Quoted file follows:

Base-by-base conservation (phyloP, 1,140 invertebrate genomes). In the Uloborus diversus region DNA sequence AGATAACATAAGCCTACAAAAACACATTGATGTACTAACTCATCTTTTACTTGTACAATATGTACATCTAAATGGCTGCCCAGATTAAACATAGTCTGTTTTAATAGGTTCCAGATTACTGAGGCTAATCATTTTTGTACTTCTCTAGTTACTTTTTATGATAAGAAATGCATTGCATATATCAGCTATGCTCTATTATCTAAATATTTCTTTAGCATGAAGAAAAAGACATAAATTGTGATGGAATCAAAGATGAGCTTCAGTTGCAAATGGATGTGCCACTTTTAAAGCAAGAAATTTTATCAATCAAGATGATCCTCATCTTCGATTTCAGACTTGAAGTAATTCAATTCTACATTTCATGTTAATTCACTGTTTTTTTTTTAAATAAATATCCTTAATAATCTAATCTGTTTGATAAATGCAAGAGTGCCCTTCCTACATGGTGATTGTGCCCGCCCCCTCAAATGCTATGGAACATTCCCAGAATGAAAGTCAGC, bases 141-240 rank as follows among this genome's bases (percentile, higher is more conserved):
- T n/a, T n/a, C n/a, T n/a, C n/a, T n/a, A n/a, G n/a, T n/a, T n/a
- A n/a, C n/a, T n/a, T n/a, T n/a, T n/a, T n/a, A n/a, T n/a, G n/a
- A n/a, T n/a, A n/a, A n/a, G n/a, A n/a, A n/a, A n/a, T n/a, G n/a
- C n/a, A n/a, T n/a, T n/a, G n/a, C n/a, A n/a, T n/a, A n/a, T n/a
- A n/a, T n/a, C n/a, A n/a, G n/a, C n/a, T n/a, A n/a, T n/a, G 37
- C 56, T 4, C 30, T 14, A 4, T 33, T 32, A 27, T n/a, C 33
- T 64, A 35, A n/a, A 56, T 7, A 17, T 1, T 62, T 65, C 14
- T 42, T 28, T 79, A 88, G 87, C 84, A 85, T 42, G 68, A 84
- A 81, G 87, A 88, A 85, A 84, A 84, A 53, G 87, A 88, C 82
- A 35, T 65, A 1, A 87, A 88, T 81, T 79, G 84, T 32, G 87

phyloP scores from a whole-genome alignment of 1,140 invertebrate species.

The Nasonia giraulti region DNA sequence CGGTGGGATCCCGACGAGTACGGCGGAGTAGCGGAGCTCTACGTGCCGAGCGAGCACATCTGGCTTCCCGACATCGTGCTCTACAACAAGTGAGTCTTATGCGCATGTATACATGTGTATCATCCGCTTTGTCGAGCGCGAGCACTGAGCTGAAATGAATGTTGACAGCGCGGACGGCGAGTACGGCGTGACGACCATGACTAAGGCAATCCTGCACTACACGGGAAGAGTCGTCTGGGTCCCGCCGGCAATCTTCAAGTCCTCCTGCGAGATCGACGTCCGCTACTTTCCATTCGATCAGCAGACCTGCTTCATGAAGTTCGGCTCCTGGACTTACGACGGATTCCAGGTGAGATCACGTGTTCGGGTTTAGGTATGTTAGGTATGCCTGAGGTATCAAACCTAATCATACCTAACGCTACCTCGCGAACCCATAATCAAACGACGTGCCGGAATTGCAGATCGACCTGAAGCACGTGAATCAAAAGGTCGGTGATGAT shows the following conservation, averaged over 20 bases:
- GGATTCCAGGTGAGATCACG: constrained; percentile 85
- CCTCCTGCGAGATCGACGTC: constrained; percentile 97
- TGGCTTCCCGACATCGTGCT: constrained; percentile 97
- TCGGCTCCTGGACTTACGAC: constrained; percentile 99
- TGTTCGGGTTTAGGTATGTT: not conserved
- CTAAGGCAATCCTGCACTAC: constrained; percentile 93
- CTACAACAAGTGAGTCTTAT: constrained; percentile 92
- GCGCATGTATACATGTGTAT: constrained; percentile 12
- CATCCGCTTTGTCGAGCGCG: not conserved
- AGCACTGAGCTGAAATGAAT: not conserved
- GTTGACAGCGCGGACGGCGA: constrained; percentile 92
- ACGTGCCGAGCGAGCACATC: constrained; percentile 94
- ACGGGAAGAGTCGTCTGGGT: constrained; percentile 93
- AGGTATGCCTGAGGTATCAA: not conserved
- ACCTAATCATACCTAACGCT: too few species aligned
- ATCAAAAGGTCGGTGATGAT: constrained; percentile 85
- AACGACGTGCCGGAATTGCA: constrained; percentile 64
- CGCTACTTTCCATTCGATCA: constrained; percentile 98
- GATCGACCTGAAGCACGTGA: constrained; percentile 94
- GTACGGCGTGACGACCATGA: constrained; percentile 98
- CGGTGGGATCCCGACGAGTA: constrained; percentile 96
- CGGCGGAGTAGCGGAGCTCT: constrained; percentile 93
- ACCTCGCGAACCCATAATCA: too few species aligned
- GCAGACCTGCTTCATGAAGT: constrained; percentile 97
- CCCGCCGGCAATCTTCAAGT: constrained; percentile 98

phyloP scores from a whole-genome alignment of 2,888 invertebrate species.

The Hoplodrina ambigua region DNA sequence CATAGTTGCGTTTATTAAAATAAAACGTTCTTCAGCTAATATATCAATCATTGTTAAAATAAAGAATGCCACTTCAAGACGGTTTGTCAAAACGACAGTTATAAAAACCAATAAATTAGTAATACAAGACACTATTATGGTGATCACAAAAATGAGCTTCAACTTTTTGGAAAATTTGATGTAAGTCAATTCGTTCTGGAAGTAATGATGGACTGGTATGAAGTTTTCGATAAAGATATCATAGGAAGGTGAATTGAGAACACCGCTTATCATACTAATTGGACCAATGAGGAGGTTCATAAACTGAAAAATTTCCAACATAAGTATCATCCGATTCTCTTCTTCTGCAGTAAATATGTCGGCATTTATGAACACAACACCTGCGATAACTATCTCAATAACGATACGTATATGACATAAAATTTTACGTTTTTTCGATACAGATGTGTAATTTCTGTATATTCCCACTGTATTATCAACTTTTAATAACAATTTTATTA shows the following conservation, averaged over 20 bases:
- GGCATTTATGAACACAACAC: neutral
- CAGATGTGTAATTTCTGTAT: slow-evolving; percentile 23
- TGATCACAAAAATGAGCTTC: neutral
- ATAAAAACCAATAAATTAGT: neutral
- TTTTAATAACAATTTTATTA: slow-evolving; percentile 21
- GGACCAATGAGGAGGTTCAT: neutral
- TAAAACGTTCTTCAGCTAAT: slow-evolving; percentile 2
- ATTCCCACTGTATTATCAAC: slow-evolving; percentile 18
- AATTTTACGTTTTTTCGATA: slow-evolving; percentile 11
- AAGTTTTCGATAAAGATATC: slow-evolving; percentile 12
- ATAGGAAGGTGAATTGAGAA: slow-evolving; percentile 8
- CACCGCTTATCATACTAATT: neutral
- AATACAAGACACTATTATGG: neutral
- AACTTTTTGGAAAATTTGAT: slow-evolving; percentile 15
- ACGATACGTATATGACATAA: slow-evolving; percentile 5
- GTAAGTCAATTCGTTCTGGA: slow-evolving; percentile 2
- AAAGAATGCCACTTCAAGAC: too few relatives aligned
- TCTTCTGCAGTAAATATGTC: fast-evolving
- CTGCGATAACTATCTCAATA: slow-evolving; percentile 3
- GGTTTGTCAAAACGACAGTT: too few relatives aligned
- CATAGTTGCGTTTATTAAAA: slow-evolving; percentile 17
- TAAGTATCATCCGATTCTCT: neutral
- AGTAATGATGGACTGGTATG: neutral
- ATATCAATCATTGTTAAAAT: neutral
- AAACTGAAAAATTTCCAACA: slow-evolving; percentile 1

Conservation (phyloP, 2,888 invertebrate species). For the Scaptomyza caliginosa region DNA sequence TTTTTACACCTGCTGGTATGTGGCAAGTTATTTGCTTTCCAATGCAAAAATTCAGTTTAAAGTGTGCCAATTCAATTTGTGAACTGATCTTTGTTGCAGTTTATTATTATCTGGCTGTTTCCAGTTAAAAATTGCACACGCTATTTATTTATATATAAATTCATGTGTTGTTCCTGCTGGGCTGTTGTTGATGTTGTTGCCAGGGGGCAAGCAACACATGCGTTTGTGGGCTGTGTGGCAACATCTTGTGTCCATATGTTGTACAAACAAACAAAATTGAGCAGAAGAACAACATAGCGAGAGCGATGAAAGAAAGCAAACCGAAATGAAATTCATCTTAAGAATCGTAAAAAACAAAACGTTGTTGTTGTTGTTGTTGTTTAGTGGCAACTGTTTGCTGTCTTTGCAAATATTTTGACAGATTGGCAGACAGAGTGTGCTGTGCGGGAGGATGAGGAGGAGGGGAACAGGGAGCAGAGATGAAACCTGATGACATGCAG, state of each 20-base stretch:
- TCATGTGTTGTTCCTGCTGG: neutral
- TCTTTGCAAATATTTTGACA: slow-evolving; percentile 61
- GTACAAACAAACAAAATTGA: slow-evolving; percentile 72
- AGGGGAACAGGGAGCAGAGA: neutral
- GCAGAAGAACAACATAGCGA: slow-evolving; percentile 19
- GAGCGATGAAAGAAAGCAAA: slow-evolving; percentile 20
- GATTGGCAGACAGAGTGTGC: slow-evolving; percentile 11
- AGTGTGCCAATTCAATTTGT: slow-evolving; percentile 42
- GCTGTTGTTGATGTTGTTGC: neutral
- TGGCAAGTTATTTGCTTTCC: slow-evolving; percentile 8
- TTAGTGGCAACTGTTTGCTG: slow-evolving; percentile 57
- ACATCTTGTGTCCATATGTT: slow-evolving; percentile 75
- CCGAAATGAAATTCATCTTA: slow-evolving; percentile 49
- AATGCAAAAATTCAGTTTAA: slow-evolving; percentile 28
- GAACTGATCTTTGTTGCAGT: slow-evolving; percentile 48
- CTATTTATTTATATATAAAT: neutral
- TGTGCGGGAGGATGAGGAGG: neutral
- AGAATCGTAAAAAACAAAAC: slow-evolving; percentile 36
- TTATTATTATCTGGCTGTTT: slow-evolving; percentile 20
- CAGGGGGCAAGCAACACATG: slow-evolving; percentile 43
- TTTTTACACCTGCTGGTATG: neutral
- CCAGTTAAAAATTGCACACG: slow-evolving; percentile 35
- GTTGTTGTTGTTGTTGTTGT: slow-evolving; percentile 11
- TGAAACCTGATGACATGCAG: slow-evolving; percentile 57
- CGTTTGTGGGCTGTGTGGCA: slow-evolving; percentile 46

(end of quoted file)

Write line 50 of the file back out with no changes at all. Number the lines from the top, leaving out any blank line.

- AAGTTTTCGATAAAGATATC: slow-evolving; percentile 12